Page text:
SPENCERVILLE — With the onset of the dog days of summer, the basement of the Spencerville United Church of Christ is a hot and humid location. The dozen women who gather there each Wednesday and Thursday evening jokingly refer to it as Cindy’s Sweatshop.
But in stark contrast to the negative image the term “sweatshop” conjures up, the work being done by 12 or so congregation members is of a truly positive nature: Making lap quilts for military veterans who are taking part in the hospice programming offered by the Putnam County Home Health agency.
The “Cindy” behind the so-called sweatshop sessions is Cindy Oehlhof, a member of the congregation at the Spencerville UCC who is serving as the director and coordinator of the seamstresses who have adopted the moniker of “Cindy’s Seamsters 102.” They even wear T-shirts to that effect (the 102 refers to the church’s address on Wisher Drive in Spencerville).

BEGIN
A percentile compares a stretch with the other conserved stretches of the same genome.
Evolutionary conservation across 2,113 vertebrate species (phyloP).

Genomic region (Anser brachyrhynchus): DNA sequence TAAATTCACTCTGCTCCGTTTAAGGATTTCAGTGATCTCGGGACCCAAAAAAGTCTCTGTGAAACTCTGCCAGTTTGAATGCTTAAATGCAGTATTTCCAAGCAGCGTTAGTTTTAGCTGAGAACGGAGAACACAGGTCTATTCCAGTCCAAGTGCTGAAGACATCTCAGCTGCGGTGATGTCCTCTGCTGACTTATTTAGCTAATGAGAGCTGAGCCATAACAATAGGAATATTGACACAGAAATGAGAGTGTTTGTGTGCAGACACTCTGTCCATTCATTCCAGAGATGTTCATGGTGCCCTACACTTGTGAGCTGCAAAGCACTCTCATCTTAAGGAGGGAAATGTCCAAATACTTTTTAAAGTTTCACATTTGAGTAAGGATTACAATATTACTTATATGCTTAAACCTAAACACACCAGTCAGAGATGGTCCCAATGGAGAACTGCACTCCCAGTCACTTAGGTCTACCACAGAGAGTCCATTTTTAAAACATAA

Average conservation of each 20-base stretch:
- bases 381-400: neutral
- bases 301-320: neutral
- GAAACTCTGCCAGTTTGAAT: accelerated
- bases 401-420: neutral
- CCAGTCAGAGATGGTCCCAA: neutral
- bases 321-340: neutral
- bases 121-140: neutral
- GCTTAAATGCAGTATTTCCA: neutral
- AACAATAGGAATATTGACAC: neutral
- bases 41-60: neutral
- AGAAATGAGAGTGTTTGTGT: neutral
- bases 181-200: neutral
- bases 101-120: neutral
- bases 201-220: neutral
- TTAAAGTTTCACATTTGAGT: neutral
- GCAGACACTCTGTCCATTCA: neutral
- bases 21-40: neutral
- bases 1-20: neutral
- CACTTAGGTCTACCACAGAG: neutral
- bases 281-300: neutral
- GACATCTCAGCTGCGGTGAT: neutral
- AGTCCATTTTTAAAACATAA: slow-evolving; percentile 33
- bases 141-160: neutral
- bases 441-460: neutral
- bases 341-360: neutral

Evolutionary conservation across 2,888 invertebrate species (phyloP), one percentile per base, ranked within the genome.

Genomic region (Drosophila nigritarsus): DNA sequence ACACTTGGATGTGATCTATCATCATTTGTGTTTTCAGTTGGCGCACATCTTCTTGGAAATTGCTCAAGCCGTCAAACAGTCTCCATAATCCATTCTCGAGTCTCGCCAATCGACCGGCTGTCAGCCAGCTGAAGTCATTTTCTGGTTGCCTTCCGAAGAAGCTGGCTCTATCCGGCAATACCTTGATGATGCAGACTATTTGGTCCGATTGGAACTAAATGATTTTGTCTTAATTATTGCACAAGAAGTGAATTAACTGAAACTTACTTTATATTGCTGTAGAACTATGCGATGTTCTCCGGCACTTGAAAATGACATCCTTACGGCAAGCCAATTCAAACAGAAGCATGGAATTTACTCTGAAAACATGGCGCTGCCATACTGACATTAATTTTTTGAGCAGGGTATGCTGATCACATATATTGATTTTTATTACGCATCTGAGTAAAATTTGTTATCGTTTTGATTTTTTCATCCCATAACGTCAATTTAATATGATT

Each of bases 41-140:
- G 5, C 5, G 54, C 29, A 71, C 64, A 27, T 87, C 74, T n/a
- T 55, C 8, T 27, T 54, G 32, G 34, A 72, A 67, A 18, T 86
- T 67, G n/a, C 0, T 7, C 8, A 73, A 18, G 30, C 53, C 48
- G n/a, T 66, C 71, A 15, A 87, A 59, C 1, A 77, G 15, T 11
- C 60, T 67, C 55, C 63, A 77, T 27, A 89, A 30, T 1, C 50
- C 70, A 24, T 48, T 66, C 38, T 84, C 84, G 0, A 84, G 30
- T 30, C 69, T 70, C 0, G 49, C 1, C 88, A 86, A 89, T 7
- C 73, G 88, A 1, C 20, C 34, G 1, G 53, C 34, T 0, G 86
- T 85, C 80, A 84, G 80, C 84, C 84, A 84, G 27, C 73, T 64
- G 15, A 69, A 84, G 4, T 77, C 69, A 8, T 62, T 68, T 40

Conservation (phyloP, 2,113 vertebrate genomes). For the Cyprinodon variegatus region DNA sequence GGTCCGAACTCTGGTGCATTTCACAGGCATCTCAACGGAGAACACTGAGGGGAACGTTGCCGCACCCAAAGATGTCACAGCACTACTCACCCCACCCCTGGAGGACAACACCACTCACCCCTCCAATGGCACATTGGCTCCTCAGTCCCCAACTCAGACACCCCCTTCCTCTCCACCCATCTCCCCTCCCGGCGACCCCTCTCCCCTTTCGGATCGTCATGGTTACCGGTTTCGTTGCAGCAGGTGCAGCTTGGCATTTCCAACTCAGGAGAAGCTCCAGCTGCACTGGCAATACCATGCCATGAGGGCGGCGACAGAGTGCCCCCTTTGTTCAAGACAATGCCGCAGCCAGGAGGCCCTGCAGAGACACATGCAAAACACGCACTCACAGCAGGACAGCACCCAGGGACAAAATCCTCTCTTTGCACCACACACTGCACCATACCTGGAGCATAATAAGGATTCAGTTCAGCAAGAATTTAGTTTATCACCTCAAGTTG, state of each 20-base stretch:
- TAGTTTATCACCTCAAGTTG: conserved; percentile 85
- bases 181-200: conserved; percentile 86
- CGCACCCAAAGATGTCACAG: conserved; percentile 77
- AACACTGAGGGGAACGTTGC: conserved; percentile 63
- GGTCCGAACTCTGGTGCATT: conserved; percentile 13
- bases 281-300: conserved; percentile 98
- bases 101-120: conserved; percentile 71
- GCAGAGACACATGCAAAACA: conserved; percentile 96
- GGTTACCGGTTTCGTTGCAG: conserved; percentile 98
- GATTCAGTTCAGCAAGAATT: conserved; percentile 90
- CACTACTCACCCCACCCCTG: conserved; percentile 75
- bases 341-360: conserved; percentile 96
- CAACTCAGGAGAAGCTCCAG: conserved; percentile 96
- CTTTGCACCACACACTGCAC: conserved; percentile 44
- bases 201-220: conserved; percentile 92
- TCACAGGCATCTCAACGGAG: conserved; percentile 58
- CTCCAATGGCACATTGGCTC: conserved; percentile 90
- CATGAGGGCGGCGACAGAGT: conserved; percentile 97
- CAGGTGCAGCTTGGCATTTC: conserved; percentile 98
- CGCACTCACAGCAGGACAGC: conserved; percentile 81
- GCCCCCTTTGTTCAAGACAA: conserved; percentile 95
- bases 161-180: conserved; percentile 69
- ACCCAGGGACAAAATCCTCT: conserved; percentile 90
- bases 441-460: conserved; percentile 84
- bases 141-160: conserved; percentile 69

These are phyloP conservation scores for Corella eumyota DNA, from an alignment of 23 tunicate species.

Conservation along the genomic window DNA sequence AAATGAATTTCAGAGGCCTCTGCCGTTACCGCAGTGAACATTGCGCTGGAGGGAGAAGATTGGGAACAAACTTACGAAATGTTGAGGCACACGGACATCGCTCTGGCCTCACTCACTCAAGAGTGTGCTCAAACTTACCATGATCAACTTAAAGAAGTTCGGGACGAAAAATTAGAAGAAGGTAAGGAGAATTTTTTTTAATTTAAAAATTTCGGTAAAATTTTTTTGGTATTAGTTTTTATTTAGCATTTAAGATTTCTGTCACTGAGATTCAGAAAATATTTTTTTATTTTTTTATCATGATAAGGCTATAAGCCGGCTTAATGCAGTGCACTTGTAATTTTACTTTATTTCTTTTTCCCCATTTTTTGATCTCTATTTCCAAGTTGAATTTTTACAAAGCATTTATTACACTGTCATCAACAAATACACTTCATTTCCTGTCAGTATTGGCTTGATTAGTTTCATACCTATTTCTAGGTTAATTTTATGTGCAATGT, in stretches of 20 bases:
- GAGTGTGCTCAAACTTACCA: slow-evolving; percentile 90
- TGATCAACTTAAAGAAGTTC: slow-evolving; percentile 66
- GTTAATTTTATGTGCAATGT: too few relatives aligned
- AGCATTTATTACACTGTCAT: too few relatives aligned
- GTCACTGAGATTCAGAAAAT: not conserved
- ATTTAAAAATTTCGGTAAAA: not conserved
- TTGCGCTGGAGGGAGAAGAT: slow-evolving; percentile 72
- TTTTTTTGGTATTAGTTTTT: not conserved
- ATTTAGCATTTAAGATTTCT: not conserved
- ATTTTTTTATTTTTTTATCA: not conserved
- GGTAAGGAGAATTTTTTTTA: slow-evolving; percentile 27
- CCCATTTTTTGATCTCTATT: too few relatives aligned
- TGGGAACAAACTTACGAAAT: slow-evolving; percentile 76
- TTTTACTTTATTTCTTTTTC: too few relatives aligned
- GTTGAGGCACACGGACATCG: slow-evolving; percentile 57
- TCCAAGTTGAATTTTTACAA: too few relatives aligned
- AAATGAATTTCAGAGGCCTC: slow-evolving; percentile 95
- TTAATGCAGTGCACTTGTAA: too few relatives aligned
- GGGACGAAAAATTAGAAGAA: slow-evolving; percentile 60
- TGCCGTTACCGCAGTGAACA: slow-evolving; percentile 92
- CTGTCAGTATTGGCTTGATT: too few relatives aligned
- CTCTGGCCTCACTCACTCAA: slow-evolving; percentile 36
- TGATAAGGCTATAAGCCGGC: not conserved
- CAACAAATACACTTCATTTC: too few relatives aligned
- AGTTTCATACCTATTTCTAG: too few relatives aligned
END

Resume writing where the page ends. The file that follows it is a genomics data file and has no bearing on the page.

The ladies come to the church twice each week — one of the women is 96 years old — to quilt blankets for the ailing military veterans. They have churned out 59 such lap quilts to date. A donation of $3,000 from the Bowersock Brothers Post 6772 of the Veterans of Foreign Wars in Spencerville provided the seed money for the project, which has been well-received by ailing veterans, according to Pam Sager, executive director of the Putnam County Home Heath and Hospice agency.
The agency also serves the hospice needs of residents in Allen County, said Sager.
Linda Smith, a social worker with the Putnam County agency, is also a member of the Spencerville church. She approached Oehlof about the possibility of making quilts for veterans, the idea took off from there. Smith said the veterans who are participating in hospice programs are “very appreciative” when presented with the blankets.
“And the blankets serve as a precious keepsake and remembrance for their families,” said Sager.
Ohio Congressman Jim Jordan, R-4th, visited the church Thursday morning to recognize and praise the women for their efforts. He thanked each of the participants individually, then posed for a group photo.